“Cloth masks are little more than facial decorations. There’s no place for them in light of Omicron.”Leana Wen, prof of Health Policy, George Washington U


Forget COVID-Zero

Australia and New Zealand gave up on “COVID-zero” goals last year, after months spent locking their own citizens out of the country to try to eliminate all traces of the virus. Border closures worldwide have consistently come too late to stop the spread of new variants. China is one of the few countries still attempting a “containment” strategy, often through draconian means (like locking down an entire office building – with workers still inside! – or a city of 14M because of 40 cases). With the Winter Olympics starting Feb 4, this will be a mess for sure. 

Speaking of which…


Travelling is Still Nuts

Back in mid-December, federal travel advisories told Canadians not to leave the country – but nonetheless,plenty did. Although thousands of flights were cancelled at Christmas. Some of those Canadians who managed to get abroad are now paying for it, stranded by flight cancellations, crew shortages, border restrictions or positive test results. (Not to mention concerns about the launch of 5G networks near airports, yesterday.) I was disappointed to see the Consumer Electronics Show proceeding in Las Vegas this month, despite many major players backing out. Scholarly associations that made conference plans for early 2022 are now scrambling, many switching to hybrid or virtual formats – but some are stubbornly trudging onward because the costs of cancelling would be “catastrophic.” Even the CDC has issued a level 4 advisory warning Americans not to travel to Canada, because this place is just too drenched in Omicron. (The airlines and airports helpfully suggest that the solution is to stop mandatory testing.)

“The fact that the AHA is openly admitting to basically gambling its economic well-being on thousands of people traveling from around the world to attend a conference in the middle of a pandemic… is something else!”Julia López, Historian


What did I say on Tuesday? Oh yeah: Trying. Not. To. Get. Judgy.


Blame the Unvaxxed

Over the past month, politicians have openly stated they are trying to make life difficult for the unvaccinated. Ottawa has banned unvaxxed truckers from entering the country. Quebec is following Austria and Greece by proposing a “significant” new tax, and banning the unvaxxed from liquor stores. (Mon Dieu!) A Quebec judge suspended visitation rights for an unvaxxed father. Surveys have found that 60% of Canadians favour a “punitive tax on the unvaccinated,” and 70% are glad to see the unvaxxed lose their jobs. It’s important that we distinguish between the unvaxxed, and anti-vax: as one uToronto bioethicist put it, “the ethical approach we have to healthcare may never fully recover from this.”

“You could practically propose going after the unvaccinated with pitchforks and torches and you’d get support for that.”Kerry Bowman, bioethicist, uToronto


Forget Teaching Old Dogs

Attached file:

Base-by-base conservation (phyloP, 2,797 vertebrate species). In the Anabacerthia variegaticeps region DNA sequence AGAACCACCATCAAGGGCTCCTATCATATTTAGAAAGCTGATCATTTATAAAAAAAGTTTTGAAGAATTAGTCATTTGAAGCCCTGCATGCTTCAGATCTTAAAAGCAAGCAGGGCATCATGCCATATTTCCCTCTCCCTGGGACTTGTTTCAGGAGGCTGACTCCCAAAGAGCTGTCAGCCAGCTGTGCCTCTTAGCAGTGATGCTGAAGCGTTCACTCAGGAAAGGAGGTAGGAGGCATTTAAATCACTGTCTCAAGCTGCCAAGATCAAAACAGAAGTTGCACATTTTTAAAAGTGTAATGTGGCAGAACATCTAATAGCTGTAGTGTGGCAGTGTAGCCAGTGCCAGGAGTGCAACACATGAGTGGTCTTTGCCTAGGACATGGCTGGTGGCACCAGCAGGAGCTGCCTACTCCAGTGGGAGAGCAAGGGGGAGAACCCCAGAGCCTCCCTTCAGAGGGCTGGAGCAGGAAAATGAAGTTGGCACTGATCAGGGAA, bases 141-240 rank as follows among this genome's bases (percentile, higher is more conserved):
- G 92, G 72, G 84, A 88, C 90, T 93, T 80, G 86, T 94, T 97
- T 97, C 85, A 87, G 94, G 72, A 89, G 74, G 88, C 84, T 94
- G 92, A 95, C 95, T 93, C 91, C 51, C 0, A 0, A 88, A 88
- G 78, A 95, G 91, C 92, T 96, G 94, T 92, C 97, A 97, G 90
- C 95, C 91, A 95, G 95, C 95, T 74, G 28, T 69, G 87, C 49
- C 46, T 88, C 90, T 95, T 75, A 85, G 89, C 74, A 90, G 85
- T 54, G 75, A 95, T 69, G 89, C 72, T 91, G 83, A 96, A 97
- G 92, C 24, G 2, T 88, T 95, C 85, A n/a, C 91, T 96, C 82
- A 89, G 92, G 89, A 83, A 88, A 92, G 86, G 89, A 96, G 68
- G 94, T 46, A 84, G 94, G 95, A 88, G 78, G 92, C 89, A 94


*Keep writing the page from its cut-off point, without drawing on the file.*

Despite all the hard lessons we’ve learned in the past month, it seems you simply can’t teach an old political dog new tricks. The Republican-dominated US Supreme Court has blocked president Biden’s vaccine mandateon major employers. Despite 1.2M new infections a week, the UK refused to impose holiday restrictions. After protests against his curfew restrictions earlier this month, Quebec premier François Legault responded by lifting them. Now Ontario premier Doug Ford is reportedly going to ease restrictions again. Yikes…


Karma’s a Bitch

(As in female dog, of course: see the previous headline.) Numerous public figures have gotten themselves into hot water in the past month. UK prime minister Boris Johnson is in trouble for yet another Christmas party. Premier Jason Kenney held a holiday reception just hours after telling Albertans to cut their close contacts 50% – and of course, health minister Jason Copping tested positive last weekend. New Brunswick premier Blaine Higgs and Saskatchewan premier Scott Moe also tested positive for COVID19 this month.



OK, I’ve run out of time (and room) again today, so tomorrow we can finally turn to the future: what’s the prognosis for the Omicron wave look like, and what has all this done to the likely future course of the pandemic?

Hopefully that will end the week on a more upbeat note… we’ll see!





Yesterday I shared some 5-min YouTube videos about Linguistics by Tom Scott, as a good example of “popularizing ideas in digestible form.” That prompted reader Gillian Batten to suggest some even briefer Psychology vids on Instagram…


Psychology Quips

Mount St Vincent U psychology profs Will Shead and Derek Fisher take their Abbott-and-Costello camaraderie to Instagram in a series of educational 1-min “Psychology Quip” vids intended for their undergraduate students. The “theme song” is deliberately awful (I hope it’s deliberate) but the idea is sound: try to convey a single psych concept in less than 60 seconds, and even demonstrate it, in a memorable way. The one above, “Confirmation Bias,” resonates with (confirms, even?) my comments about travel, above. The series is up to 46 episodes now, and carried on through the pandemic: “Research Grants” takes place via Zoom, and masks are worn in the most recent episode, “Electroencephalogram.” Pre-pandemic, a MSVU student profiled the 2 profs and the IG series in a story for campus news, “From Academia to Instagram.”  Instagram Channel  |  MSVU News


OK, so, to unleash the flood: Who else has a prof producing watchable, cool (and brief) videos like these? Let me know!



As always, thanks for reading!

Stay safe and be well everybody,


Post a Comment

Your email is never published nor shared. Required fields are marked *


You may use these HTML tags and attributes: <a href="" title=""> <abbr title=""> <acronym title=""> <b> <blockquote cite=""> <cite> <code> <del datetime=""> <em> <i> <q cite=""> <s> <strike> <strong>

Please answer the question below to confirm that you are not a spambot * Time limit is exhausted. Please reload CAPTCHA.

All contents copyright © 2014 Eduvation Inc. All rights reserved.